To vote for this bill would be to support the destruction of cloned embryos; and, I suppose, their creation or their engineering. The evidence shows that it will also be a vote to hamper medical advances, to slow the development of therapeutic technologies, and to delay the discovery of new cures and treatments. It has been suggested that we do not profit anything at all if we sell our souls, even if we gain the whole world in exchange. How much less do we profit when we accept what we know to be profoundly wrong and get nothing in exchange?

The passage of this bill will not advance the cause of medical research; it will block it by directing resources to a field of study which is not only wrong in principle but technologically unpromising. The Faustian bargain proposed by this bill would destroy nascent human life, distract from superior avenues of research, degrade those it seeks to benefit and damage women even to the point of death — and surely the passage of this bill would also diminish our selves.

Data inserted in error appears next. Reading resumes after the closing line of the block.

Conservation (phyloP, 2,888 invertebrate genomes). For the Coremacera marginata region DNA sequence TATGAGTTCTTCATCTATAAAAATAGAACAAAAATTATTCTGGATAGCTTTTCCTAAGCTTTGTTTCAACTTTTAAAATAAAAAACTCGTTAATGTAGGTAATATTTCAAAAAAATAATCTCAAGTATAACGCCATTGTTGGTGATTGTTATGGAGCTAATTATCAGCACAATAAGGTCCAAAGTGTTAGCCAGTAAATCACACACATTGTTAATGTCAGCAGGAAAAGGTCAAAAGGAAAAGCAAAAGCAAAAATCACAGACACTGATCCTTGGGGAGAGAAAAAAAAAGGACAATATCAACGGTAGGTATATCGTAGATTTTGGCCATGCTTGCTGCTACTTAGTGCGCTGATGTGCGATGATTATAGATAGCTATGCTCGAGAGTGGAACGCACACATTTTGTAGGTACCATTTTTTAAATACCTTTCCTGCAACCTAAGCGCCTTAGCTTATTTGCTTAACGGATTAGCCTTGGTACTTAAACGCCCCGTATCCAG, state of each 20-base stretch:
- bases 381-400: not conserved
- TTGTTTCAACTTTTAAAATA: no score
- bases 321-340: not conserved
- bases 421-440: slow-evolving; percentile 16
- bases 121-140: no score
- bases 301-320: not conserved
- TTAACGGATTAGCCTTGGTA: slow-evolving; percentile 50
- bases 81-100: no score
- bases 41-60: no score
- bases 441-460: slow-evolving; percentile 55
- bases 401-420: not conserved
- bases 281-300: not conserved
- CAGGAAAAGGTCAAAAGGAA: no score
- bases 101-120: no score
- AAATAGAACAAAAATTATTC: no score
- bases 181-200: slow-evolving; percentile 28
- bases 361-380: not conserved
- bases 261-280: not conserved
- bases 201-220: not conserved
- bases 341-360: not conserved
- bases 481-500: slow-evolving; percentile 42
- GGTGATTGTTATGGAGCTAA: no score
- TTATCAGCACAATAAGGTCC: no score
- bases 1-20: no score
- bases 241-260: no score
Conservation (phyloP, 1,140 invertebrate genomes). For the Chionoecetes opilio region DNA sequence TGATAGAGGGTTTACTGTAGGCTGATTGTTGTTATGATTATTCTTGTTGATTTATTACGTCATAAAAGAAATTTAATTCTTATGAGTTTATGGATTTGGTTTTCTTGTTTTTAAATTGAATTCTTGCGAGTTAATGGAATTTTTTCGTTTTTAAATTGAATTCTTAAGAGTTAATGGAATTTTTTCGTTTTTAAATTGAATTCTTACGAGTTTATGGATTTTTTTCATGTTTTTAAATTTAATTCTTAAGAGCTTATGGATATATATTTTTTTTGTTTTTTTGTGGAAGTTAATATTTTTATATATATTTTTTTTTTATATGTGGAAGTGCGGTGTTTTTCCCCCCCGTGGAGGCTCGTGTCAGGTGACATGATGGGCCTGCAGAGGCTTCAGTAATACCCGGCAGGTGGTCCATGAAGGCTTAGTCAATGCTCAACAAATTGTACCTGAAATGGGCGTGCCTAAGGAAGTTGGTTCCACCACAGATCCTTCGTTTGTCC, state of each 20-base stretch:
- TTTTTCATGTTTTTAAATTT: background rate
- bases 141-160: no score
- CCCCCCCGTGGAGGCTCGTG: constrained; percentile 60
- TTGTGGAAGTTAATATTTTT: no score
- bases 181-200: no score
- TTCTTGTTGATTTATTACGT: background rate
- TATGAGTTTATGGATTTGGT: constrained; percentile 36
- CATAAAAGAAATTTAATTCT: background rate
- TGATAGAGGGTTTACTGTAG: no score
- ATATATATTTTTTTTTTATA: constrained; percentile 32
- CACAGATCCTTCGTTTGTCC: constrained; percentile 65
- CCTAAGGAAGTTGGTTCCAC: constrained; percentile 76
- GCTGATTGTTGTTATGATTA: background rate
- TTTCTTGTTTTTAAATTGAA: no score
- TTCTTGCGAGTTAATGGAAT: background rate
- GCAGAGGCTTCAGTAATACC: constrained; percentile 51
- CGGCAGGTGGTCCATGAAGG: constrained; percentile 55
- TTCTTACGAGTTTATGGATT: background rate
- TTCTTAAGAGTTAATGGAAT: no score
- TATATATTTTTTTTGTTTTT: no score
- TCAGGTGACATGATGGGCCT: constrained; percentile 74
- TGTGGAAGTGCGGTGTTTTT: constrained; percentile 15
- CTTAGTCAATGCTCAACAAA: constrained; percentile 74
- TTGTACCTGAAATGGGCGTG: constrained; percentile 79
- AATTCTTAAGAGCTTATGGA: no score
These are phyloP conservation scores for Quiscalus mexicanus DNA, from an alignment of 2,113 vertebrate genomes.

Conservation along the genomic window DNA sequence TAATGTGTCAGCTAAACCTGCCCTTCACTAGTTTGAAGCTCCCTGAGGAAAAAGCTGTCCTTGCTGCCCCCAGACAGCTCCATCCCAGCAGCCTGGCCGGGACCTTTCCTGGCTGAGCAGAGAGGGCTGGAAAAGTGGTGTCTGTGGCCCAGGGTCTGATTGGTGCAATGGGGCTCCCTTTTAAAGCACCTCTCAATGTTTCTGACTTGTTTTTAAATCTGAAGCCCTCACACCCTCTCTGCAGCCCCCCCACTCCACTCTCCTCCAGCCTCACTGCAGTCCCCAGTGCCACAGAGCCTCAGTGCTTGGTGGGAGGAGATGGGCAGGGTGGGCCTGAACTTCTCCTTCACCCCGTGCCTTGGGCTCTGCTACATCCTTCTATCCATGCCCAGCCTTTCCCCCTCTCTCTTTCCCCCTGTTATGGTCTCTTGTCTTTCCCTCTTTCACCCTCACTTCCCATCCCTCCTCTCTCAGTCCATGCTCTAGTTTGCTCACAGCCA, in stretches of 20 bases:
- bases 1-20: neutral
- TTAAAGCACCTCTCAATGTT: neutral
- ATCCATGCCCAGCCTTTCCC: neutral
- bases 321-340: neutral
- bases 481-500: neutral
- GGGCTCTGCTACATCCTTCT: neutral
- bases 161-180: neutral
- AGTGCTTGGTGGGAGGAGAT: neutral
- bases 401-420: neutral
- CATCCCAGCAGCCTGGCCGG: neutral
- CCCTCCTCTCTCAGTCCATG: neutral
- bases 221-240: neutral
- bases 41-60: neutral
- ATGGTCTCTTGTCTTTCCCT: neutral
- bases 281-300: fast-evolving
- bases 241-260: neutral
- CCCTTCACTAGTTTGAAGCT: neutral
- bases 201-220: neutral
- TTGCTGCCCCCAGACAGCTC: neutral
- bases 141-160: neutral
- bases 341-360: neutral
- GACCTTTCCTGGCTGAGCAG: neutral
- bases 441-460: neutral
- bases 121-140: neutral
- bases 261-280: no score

President, if the bill is passed, I would like to move that it be sent to the Legislation Committee.

for 180 peer reviewed references


Peter Kavanagh MLC
Member for Western Victoria
Parliament of Victoria

"La Cabine"
2nd Floor
1 Yarra Street
Geelong VIC 3220